# Graphing Logarithmic Functions

### {{ 'ml-heading-theory' | message }}

## Logarithmic Function

Logarithmic functions are functions that can be written in the form $f(x) = \log_b(x).$ They have a domain restricted to $x>0,$ and their range is all real numbers. For functions with the base $0<b<1,$ the graph of $f(x) = \log_b(x)$ is decreasing over its entire domain.

If the base, $b,$ is greater than $1,$ the graph is increasing over the entire domain.

The reason logarithmic functions are undefined for $x\leq 0$ can be explained by rewriting the logarithm in exponential form. $y=\log_3(x)\quad \Leftrightarrow \quad 3^y=x$ For all real numbers, $y,$ the term $3^y>0.$ Consider a few powers of $3.$ $3^1=3, \quad 3^0=1, \quad 3^{\text{-} 1}=\dfrac{1}{3}, \quad 3^{\text{-}2}=\dfrac{1}{3^2}=\dfrac{1}{9}$

As the exponent decreases, the value of $3^y$ becomes smaller, but never equals $0$ or becomes negative. Since $3^y=x,$ it follows then that $x>0.$## Solving Logarithmic Equations Graphically

A logarithmic equation is an equation which can be written in the form $C=\log_b(x),$

where $C$ is a constant. This type of equation can be solved graphically. This is done by first graphing the function $y=\log_b(x),$ then finding the $x$-coordinate(s) of the point(s) on the graph that has the $y$-coordinate(s) $C.$ All found $x$-coordinates are solutions to the equation.## Inverse Functions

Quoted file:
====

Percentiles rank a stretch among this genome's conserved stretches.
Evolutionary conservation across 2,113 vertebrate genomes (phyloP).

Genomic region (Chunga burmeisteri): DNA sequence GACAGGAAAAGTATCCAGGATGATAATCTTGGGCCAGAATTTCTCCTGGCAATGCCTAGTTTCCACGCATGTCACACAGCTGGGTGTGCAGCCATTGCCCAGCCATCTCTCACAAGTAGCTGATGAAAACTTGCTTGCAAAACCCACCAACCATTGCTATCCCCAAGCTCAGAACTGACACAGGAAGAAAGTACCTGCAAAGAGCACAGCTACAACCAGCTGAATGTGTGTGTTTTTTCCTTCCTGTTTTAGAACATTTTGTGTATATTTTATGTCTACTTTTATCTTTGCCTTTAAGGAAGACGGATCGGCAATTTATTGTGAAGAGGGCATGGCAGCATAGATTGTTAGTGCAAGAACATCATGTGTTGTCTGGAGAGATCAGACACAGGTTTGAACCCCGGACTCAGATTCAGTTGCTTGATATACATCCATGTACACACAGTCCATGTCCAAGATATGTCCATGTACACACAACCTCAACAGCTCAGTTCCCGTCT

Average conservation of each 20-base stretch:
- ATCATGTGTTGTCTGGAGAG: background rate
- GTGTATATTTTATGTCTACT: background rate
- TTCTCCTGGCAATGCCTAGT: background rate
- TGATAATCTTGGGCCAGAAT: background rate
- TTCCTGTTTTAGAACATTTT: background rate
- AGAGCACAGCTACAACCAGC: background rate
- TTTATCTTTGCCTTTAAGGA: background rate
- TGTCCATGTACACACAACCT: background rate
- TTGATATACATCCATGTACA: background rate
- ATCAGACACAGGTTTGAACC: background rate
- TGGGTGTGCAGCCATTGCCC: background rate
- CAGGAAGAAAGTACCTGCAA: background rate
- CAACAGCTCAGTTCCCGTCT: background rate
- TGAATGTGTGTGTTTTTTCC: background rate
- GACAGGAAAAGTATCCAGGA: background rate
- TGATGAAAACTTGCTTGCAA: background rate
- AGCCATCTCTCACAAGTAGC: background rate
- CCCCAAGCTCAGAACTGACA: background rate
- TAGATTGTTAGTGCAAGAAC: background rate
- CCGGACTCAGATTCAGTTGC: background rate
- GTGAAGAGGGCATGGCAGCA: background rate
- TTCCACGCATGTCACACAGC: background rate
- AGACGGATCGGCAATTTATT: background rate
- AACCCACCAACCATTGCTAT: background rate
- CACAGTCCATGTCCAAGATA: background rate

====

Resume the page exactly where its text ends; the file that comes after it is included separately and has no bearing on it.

Inverse functions are two functions that undo each other. The functions $f(x)$ and $g(x)$ are inverses of each other if $f\left(g(x)\right)=x \quad \text{and} \quad g\left(f(x)\right)=x.$

When a function is denoted $f(x),$ its inverse is often referred to as $f^{\text{-} 1}(x).$## Inverse Functions to Logarithmic Functions

Logarithmic functions and exponential functions are inverses of each other. This yields $\begin{aligned} f(x)=\log_n(x) \quad &\Leftrightarrow \quad f^{\text{-} 1}(x)=x^n \\ g(x)=x^n \quad &\Leftrightarrow \quad g^{\text{-} 1}(x)=\log_n(x). \end{aligned}$ When two inverse functions are graphed in the same coordinate plane, their graphs are reflections of each other in the line $y=x.$ This can be seen for the function $f(x)=\log_{2}(x)$ and its inverse $g(x)=2^x$.

## Exercises

*settings_overscan*

## {{ 'ml-heading-exercise' | message }} {{ focusmode.exercise.exerciseName }}

*keyboard_backspace*

{{ 'ml-tooltip-premium-exercise' | message }}

{{ 'ml-tooltip-recommended-exercise' | message }}

Programmeringsuppgift | {{ 'course' | message }} {{ exercise.course }}

*keyboard_backspace*{{ 'ml-btn-previous' | message }}

*keyboard_backspace*